Flying Aces Nationals
16th - 19th July 2014, Geneseo, NY
The first day of competition flying began with a light breeze blowing along the length of the field, away from the hangars and
stayed like this all morning. After lunch it got a bit gustier, but still flyable.
Thursday's events included dime scale, modern military, simplified scale, the Thompson race (radial engined racers), the SLOW race and WW1 combat.
As usual, the judged scale classes could be flown on any of the three days
which meant that picking the best weather would be a key factor to success.
I've been asked a few times how many people compete at the FAC Nats, so this year, by the simple method of finding the highest competitor
number listed on the score sheets, I can tell you it was 130. Of course they may not all have turned up, but it gives you an idea.
I acted as Clive's mechanic in WW1 combat, one of the first events, with his Sopwith Camel looking promising after a test flight. Unfortunately
our flight lasted less than 10 seconds, we were out in the first round. and we couldn't even blame the weather.
Such is the lottery of these mass launch events! The winner was Doug Beardsworth with
a little 16" span Sopwith Pup built from the Skylake models kit.
Below is a video of a test flight by Doug Beardsworth of his jumbo scale Northrop Gamma, pictured above - many thanks to Clive Gamble for
all the excellent flying and launch photos included here.
I got my three official flights with the Dime Scale Ripon fairly early, and was a bit disappointed with the times - all between 40 and 46 seconds.
I should really have spent a bit more time working on it and paid more attention to conditions, but I knew I had two other new models to try to
trim out, so probably rushed things a bit.
Here is Vance Gilbert's majestic class-winning Giant scale Vikers Nene Viking in action.
Below are a couple of flights by Vance's Giant Scale Curtiss twin Jenny, which would have won the class if he
hadn't entered the Nene Viking (you only get a slot for your best placed model).
the best flight which was timed at 89 Seconds.
With his missing models now returned to him, here is Enrique Malz launching his Dime scale ONG Sentinal, which finished 4th in class.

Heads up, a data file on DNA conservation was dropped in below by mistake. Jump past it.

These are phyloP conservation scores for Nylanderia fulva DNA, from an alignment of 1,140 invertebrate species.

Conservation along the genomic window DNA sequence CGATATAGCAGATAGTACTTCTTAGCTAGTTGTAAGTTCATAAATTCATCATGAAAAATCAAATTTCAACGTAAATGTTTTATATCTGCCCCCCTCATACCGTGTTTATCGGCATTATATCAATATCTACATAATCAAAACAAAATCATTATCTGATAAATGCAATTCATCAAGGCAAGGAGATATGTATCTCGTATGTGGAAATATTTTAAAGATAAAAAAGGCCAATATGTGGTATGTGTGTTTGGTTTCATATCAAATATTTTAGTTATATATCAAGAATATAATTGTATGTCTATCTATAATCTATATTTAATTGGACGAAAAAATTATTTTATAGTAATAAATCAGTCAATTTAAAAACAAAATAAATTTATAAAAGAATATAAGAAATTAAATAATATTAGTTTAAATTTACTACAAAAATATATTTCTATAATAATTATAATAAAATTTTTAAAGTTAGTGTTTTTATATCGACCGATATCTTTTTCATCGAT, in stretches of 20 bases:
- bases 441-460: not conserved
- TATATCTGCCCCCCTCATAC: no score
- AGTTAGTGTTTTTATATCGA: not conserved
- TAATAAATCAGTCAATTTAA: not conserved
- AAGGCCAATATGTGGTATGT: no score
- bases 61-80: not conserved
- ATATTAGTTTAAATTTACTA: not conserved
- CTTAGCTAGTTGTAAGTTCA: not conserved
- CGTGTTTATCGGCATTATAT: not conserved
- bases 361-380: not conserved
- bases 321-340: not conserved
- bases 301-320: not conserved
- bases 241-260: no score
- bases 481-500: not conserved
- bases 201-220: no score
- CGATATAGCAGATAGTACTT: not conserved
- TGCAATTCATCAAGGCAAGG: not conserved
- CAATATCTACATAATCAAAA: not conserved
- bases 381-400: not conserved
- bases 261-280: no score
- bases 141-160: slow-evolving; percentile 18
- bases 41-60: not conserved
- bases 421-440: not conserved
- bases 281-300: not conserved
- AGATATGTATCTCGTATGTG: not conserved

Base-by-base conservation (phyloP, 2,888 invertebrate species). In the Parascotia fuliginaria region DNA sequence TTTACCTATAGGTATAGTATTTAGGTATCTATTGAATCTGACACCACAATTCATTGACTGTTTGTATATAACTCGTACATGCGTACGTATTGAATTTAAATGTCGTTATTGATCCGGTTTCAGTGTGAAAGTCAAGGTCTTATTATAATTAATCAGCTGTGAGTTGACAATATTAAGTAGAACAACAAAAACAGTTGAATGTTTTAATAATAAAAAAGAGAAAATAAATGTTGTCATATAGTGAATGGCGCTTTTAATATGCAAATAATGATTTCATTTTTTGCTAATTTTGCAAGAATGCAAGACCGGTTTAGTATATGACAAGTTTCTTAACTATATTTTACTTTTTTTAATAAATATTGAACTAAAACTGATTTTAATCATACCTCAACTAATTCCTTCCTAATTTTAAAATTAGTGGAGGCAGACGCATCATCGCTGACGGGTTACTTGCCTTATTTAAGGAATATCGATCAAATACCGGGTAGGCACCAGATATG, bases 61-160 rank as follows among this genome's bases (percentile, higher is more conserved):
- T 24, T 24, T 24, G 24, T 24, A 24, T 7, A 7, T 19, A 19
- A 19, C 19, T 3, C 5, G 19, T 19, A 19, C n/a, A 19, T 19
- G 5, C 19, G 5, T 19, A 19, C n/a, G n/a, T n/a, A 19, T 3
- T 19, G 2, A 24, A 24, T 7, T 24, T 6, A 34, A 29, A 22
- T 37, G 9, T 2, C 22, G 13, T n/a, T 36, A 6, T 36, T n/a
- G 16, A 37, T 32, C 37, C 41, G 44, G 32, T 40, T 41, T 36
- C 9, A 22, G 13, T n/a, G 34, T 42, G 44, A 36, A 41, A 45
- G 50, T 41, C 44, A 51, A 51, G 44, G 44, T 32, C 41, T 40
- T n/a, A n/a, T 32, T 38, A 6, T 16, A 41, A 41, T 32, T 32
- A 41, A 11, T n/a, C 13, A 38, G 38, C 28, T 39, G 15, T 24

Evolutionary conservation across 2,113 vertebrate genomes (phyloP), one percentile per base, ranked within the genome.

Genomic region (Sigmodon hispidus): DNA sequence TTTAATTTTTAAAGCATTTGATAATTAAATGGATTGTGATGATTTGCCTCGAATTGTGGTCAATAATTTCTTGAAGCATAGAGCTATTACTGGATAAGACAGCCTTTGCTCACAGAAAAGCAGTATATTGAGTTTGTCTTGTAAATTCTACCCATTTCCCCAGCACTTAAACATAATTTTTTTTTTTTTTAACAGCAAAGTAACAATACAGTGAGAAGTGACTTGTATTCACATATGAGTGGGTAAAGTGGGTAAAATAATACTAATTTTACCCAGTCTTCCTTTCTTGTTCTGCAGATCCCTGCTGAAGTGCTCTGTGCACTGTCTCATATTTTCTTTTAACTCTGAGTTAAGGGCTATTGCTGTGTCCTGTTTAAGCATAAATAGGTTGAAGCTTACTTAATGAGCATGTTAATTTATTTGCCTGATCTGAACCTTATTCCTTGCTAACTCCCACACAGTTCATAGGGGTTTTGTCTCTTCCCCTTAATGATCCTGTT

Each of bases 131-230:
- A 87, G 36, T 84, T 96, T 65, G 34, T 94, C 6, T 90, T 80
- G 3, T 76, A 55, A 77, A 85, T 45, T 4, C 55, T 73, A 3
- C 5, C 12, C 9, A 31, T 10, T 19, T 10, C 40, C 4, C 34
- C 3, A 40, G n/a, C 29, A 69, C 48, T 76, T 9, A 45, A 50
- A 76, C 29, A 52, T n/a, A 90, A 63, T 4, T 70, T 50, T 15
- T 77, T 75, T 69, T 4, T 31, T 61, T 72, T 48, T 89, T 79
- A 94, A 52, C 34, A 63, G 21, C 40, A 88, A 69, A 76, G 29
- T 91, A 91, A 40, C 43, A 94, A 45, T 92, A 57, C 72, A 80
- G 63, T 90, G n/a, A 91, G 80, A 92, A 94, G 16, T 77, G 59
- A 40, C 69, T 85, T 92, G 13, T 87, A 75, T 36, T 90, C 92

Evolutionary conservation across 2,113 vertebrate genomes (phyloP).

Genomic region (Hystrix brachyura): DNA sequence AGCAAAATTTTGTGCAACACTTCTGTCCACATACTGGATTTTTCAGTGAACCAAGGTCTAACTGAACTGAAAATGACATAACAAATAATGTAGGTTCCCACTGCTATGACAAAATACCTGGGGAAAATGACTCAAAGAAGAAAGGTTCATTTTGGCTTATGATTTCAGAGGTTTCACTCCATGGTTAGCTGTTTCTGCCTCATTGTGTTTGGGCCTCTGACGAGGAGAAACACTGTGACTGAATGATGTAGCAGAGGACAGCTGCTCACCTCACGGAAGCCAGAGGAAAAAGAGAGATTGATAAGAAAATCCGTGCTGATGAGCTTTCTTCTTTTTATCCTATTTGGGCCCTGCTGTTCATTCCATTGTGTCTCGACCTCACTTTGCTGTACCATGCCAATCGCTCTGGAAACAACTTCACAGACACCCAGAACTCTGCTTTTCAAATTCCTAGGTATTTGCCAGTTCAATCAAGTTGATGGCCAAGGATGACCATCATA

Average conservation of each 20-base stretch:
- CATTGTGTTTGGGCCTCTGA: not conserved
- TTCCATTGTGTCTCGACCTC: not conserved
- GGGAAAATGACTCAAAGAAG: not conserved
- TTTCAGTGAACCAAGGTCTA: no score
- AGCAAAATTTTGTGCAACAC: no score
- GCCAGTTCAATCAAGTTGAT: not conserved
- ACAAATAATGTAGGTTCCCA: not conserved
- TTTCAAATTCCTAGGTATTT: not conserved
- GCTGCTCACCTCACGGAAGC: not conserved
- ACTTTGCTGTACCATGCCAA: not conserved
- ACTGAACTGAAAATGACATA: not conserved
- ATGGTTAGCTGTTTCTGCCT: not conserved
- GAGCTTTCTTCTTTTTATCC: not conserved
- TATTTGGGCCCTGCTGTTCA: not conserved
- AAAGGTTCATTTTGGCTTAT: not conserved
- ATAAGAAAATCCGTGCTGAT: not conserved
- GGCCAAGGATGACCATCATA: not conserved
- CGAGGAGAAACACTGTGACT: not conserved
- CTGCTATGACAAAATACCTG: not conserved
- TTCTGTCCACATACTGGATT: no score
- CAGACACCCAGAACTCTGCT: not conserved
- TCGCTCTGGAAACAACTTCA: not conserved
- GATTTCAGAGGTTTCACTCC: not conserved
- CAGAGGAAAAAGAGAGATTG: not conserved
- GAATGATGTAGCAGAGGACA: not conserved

Incidentally, Dime scale is hugely popular, with 41 entries this year.
Tom Hallman won with a Beech Staggerwing and flights of 120, 120 and 79 seconds. Andrew Ricci came second with another Beech Staggerwing
and times of 78, 120 and 120 seconds. Couldn't have been closer!
Tom Hallman entered his fine-flying Pulqui in both the modern military and simplified scale classes, which meant he had to make six official flights during the day. Below is one of these flights - the shortest one I think as he got four maxes out of the six.
Here is Tom again putting in an official flight with his new Supermarine Seafire which finished fourth in FAC scale,
despite only 10 bonus points (for being low wing).
I gave the Beriev a few tentative flights - it was very nose-heavy, as expected, so I added a lump of
white-tack on the tip of the rear stinger. Under power it sort of looked OK, but tended to sideslip and mush when the rubber ran down.
Oh well - I'd try again later.
There was a cook-up organised on the field that evening, so no need to head off into town to find something to eat. Again
the wind dropped about an hour before dusk, and we had ideal trimming conditions. I had rubber in the King Air in case this happened
- two loops of 3/16" rubber in each nacelle.
First glides looked a little steep, so I tweaked
up the hinged elevators a touch, and it looked pretty good. Very pleased not to have to add any noseweight.
Paul Morris kindly volunteered to be my human stooge, and we started putting on some turns. 150 gave a nice climbing turn to the
right. 250 did the same, but higher. 350 turns, more of the same. And so it went on up to 750 turns,
by which time it was circling quite a long way up. I was, to put it mildly, over the moon - I couldn't believe it had been that easy
Tom Hallman took the video below when we were up to about 500 winds - a bit of a dodgy transition when the power ran out, but otherwise very pleasing.
As the sun set, a rather different "final flight" ceremony was held. The purpose, as usual ,
was to remember those modellers who had passed away since the last Nats, but this time, rather than a model attached to helium baloons,
a chinese lantern was released for each of those named. It made for a special moment as they drifted slowly up into the darkening sky.
The weather on Friday was magnificent - hardly any wind though it kept changing direction. There were plenty of
thermals around if you could catch them.
The day's featured scale events included WW2 combat, profile jet catapult, the Greve race (in-line engined racers), low wing military
trainer, Golden age combined and the BLUR race. To give you an idea of how good the weather was, I timed one of Clive's embryo endurance flights